Sunday, November 09, 2014
Why Progressives May Soon Be Forced To Work Together
There are few things that depress me more than the sight of progressives fighting each other.
As the NDP and the Liberals are doing these days.
Especially when I remember how close we once came to forming a Great Canadian Coalition, and bringing down Stephen Harper.
And how great it felt to work together, before that dream was shattered.
And my only consolation is that when I look at the way the polls are going, I can see another coalition in the making.
Because when you look at these latest EKOS numbers.
The political landscape looks very different in the aftermath of the shootings of two weeks ago. Justin Trudeau’s Liberals have seen their fairly solid and stable 12-point lead collapse into a much less comfortable three-point lead.
And this trend line...
You can see that that even if the Con surge subsides as it almost certainly will.
The simple fact is that there is little evidence that the public judgement on the incumbent’s record and plans for the economy and social issues can produce a win. So the unexpected and most likely ephemeral improvement in fortunes from this security bounce will almost certainly fade leaving the Conservatives with much iffier prospects.
And even if the Liberals are able to hang on to a lead, the best they can probably hope for, especially if an election is held sooner rather than later, is a minority government.
And they will have to depend on the support of the NDP to stay in power.
Now I know that some progressives are fiercely partisan, and as one who has long pushed for them to unite, I have the scars to prove it.
But nothing will ever convince me that the writing hasn't been on the wall from the moment the Cons united. Or that it isn't a simple matter of mathematics. The reactionary right united will always have a better chance of winning, than will the centre left divided.
And of course I can never forget the look of fear on Stephen Harper's face when he thought he was going to be defeated by a coalition...
How he tried to demonize the very idea.
And how angry and crazy he sounded like in Parliament...
And the good news, as Scott Reid points out, is he won't be able to demonize the idea of a coalition as easily next time.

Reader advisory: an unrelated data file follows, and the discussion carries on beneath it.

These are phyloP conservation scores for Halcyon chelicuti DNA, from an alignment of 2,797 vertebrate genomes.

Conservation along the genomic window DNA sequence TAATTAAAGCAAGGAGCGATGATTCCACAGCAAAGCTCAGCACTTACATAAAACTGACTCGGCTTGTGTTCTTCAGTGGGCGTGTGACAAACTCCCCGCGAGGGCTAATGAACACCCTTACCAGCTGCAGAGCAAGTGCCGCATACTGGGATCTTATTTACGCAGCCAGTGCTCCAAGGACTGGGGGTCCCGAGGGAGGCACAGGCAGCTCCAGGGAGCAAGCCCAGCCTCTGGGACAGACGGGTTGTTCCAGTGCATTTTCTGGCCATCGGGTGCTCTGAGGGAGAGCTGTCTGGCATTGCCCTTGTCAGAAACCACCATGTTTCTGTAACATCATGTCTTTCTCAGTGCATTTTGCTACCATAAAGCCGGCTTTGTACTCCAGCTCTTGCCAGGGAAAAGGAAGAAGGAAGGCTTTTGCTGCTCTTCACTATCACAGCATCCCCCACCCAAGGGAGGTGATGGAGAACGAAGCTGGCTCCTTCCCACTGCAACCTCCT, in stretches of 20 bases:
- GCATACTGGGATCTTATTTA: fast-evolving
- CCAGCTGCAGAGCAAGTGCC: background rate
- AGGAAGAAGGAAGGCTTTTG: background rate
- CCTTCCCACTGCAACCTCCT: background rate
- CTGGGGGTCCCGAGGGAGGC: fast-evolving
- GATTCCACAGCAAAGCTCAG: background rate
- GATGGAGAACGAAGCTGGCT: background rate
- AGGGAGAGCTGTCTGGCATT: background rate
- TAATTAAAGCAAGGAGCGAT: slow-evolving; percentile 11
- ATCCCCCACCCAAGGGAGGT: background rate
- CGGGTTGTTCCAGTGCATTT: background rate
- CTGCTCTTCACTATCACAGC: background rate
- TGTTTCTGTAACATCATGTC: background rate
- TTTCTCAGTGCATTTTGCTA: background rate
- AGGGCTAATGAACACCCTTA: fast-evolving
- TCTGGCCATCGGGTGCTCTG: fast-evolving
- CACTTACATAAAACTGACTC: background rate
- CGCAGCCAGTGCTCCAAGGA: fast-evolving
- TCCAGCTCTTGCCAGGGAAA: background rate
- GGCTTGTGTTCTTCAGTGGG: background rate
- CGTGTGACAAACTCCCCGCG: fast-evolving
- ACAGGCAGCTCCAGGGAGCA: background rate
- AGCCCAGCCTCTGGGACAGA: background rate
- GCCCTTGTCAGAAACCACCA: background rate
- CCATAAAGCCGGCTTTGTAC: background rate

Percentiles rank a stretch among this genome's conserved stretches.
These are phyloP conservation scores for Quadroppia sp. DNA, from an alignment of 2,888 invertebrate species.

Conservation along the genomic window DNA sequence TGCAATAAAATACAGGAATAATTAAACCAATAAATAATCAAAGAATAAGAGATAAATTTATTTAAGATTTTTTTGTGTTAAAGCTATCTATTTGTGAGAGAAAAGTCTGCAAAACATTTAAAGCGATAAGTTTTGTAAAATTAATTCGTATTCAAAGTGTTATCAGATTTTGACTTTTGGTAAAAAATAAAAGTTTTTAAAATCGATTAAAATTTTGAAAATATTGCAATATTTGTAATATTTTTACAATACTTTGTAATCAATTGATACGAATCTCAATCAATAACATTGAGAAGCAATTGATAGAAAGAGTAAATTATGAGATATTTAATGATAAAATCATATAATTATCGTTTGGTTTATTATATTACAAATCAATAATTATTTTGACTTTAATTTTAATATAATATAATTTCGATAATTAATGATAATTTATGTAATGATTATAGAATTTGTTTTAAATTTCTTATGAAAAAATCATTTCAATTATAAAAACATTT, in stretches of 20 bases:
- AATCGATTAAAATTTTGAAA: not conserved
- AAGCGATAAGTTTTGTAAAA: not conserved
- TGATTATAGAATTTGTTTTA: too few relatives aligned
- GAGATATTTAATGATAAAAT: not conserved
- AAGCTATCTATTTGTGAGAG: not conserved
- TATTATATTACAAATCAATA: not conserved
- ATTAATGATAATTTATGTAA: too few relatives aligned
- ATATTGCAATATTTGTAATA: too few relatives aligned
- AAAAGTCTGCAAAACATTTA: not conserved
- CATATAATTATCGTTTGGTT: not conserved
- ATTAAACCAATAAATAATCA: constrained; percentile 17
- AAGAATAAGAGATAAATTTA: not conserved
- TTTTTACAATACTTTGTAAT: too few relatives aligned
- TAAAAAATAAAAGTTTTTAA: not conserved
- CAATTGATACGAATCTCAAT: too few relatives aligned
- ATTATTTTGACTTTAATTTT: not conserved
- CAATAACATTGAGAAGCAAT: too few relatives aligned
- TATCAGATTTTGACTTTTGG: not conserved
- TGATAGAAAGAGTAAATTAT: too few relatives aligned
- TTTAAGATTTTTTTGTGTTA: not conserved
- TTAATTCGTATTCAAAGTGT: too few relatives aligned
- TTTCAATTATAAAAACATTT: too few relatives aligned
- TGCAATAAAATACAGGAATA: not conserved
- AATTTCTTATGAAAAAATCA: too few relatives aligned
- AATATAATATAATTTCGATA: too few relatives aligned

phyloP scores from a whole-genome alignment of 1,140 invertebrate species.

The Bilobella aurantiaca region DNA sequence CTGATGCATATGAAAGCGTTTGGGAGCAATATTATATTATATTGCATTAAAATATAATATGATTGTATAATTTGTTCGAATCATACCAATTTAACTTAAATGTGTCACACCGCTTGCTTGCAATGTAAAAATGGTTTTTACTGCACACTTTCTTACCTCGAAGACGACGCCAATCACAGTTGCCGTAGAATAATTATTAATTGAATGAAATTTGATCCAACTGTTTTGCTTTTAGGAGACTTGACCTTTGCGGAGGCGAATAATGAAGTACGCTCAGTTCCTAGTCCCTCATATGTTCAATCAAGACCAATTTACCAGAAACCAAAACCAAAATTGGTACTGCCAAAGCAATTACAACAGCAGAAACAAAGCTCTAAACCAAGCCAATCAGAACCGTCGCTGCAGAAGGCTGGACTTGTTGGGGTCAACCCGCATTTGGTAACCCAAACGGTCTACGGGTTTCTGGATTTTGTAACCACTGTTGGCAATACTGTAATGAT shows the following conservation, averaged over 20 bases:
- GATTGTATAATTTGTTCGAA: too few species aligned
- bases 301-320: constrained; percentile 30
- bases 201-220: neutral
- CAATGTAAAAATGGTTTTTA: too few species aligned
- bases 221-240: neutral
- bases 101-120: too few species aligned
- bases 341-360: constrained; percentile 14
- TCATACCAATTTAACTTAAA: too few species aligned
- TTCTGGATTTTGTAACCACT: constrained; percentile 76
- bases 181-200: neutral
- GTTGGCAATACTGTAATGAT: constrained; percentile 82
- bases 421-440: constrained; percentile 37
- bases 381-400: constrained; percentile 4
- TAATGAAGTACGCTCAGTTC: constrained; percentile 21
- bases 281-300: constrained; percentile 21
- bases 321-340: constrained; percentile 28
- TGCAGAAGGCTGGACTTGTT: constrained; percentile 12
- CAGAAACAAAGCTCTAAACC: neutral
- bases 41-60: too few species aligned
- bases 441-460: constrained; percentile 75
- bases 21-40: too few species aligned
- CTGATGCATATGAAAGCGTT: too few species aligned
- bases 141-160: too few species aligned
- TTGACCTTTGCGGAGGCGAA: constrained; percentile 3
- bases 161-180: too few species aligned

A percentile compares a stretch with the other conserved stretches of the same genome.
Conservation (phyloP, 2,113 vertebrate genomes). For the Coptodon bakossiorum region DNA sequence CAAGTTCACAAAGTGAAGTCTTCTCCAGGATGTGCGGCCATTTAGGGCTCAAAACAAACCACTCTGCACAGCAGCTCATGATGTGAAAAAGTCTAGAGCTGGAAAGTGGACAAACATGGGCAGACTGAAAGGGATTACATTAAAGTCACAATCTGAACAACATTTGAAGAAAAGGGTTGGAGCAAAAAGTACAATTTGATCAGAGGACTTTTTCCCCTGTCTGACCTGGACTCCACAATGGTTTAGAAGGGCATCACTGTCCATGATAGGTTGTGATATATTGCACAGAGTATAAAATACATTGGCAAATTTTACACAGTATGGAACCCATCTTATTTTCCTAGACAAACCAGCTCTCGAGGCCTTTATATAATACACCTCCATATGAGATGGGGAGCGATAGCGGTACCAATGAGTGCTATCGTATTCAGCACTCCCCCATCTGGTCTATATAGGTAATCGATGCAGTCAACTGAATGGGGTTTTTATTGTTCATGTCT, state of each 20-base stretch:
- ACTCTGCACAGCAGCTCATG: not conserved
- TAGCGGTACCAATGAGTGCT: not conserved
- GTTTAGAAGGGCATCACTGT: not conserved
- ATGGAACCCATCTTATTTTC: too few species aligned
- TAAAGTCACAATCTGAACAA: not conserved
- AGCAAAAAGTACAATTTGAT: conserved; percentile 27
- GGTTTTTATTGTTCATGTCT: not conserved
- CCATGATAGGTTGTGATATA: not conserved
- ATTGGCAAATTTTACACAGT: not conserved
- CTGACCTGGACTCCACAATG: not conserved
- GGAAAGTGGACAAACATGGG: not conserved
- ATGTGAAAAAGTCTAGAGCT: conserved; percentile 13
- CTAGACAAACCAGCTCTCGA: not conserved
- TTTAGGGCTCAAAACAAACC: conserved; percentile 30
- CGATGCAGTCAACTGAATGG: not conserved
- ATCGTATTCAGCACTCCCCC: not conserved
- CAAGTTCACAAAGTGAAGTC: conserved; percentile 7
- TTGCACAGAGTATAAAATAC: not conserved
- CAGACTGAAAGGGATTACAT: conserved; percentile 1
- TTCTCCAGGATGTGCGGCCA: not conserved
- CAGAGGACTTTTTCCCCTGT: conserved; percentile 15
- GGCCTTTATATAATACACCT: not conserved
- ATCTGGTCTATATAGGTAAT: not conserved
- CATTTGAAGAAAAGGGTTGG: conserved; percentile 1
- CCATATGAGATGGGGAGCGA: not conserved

The C-word is back. Or at least it soon could be. In the past few elections, the word coalition has been turned by Stephen Harper and his Conservatives into a political instrument of horror. It’s been used to scare small children, frighten undecided voters and torture two consecutive leaders of the Liberal Party of Canada.
On the one hand, it is to the Conservatives’ advantage to recreate a dynamic that discourages certain post-campaign combinations – specifically those that would see the Conservatives removed from power in a minority Parliament.
On the other hand, the prime minister now presides over a majority government and he must be careful to avoid signalling that he lacks confidence in his own ability to secure a second such mandate. Such a move would be interpreted as a sign of weakness and a tacit confession that even he assumes he’ll lose ground in the next campaign.
He can't be seen to be weak, the Bloc isn't around to scare people, there is a limit to how many times you can cry wolf.
After years of crying wolf, Conservatives might find that the coalition beast is finally at their door. But, like the boy in the story, will anyone bother to believe them this time around?
And of course there's this:
In addition to all that, there’s a new consideration the Conservatives must weigh – what if this time around it’s they who need the co-operation of others? Might the Conservatives find themselves shopping post-campaign for a deal with the NDP to keep Trudeau out of 24 Sussex?
Which may seem extremely unlikely, but could become more of a possibility if the Liberals and the NDP keep treating each other as bitter enemies...
Instead of concentrating on the real enemy.
So it really is in the interests of both parties to start being nicer to each other, and coming up with positive reasons to vote for them, instead of reasons not to vote for the other.
And besides, at this desperate time in Canadian history there is already a coalition forming out there. And these are its newest members.
The union representing scientists and other professionals in the federal public service is abandoning its tradition of neutrality in elections to actively campaign against Prime Minister Stephen Harper.
It's an anti-Harper coalition determined to save this country from the monstrous rule of the Con regime.
And every decent Canadian must join it.
And of course I can never forget those brief moments when in the darkest of times red, and orange and green came together.
And how happy I was to feel that we were all united and fighting to get our country back.
As I tried to express in this video back then...
It was a marvellous moment.
And it will happen again.
We will unite to defeat the Cons.
And we will get our country back...
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